Later he fixed a strong nightcap, watched the late news, and closed the book without marking the page of his mysterious dancer. He retired for the evening still wondering about the significance of the photograph. Sometime in the night she came to him in a dream and spoke to him in soft, sensual French. Her voice was musical. Oddly, he understood every word though he didn’t know her language. (Author’s Note: Maybe that’s because I do.) They spoke through the night, and before he woke declared their timeless love for each other. She said she had been waiting over a century for him. He replied he had always longed for her, seeing her image in his mind’s eye. I wish I could remember the specific dialog. As I recall it was very poignant.
When he awoke and couldn’t make any logical sense of “the visit”, he went to his den to look once more at the book. Though he remembered closing it, the book was open to the page of the photograph, "Dansez Vous". Except now her expression had changed into a playful smile. Shocked, he took the day off, and talked ceaselessly to the photo, willing her to appear either in the flesh or during a nap. Unsuccessful and exhausted at the end of the day, he closed the book and retired once again waiting for her to appear in his reverie. She did not materialize either that night or the next. He gave up hope and chalked-up the experience to alcohol and an overactive imagination. When he opened the book to her page the playful smile was gone. More tricks of the mind…
A month later (don’t know why I know that), she entered his dream world once again and they talked through the night making plans to be together. They searched for a time portal for either of them to be transferred to the other’s era and place, but their only accomplishments were failure and frustration. Finally, she kissed him before fading and whispering, “Adieu.” He knew what that word meant—that he wouldn’t see her again until his life was over—and cried the tears of a thousand good-byes. He uttered a mournful verse…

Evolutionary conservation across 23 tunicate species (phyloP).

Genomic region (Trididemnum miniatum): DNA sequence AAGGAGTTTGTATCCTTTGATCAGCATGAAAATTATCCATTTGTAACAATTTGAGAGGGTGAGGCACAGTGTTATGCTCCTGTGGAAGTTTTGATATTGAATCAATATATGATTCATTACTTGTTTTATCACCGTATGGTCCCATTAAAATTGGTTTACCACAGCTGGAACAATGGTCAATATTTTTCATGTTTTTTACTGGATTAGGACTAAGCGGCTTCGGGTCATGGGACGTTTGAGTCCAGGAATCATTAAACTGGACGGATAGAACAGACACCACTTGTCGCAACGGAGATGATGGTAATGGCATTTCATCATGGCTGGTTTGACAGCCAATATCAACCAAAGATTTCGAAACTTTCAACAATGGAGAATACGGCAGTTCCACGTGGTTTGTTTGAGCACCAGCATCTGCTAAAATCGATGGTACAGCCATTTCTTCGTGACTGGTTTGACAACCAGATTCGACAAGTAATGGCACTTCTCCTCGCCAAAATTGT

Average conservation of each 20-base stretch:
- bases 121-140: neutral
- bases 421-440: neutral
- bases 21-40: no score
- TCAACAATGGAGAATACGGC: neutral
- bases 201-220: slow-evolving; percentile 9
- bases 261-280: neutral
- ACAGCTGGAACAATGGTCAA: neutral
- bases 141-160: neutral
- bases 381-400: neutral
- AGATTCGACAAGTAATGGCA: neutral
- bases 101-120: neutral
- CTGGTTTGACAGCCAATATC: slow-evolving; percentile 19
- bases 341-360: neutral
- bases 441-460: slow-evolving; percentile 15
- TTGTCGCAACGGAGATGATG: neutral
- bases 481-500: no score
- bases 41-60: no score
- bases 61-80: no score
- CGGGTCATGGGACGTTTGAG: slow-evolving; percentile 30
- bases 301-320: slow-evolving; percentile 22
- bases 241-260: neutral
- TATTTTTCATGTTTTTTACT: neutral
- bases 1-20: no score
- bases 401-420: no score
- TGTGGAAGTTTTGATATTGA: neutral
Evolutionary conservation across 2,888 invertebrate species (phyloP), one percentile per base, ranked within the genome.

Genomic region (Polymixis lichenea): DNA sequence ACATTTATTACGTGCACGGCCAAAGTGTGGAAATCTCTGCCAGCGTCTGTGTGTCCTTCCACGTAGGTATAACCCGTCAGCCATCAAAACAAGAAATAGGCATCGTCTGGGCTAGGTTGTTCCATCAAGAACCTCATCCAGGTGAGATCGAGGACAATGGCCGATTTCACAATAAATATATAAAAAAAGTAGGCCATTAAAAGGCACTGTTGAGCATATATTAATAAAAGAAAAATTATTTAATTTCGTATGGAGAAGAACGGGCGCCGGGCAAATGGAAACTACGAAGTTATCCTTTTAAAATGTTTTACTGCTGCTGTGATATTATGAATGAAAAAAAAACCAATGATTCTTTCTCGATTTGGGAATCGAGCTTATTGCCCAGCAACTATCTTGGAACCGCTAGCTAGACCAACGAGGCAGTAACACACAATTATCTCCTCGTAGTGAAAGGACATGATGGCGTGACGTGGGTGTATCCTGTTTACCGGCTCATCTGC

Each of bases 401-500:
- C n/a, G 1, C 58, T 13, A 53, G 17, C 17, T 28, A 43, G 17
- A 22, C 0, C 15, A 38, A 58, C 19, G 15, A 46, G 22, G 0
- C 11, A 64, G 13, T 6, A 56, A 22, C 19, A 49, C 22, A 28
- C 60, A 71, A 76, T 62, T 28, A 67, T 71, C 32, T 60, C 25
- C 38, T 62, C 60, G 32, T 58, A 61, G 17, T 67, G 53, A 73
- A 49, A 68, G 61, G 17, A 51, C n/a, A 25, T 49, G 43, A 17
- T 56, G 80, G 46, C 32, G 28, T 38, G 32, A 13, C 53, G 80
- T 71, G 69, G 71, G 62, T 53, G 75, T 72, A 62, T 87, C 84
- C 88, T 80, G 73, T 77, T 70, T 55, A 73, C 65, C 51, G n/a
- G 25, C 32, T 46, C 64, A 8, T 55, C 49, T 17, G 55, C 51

Once I had a dream / You were sent from God to me / But it wasn’t meant to be / Now I’m all alone / Will you return to me / When I reach my final sleep / And dream my final dream?
She answered: Nous ne fesons qu’un (we are as one), dansons ensemble en rhythm (dancing together in time).
That was the ONE dream I recalled from my recent chemically-induced sleep habit. Certainly that fantasy was more pleasant than the other I recalled, which ended up with me screaming into an endless abyss with a legion of other damned souls. On the other hand, it was not satisfying either. I mean, what-the-heck? Was he supposed to wait for a reward somewhere down at the end of the line? Was he supposed to deny himself the chance of finding another love during his lifetime? Was he supposed to assume this dream lover was to be his great and only passion? WHAT??? Maybe someday I’ll receive another episode. Stay tuned…
Copyright 2016 by Gene Myers author, speaker, and all-around good egg (among other things of ill-repute).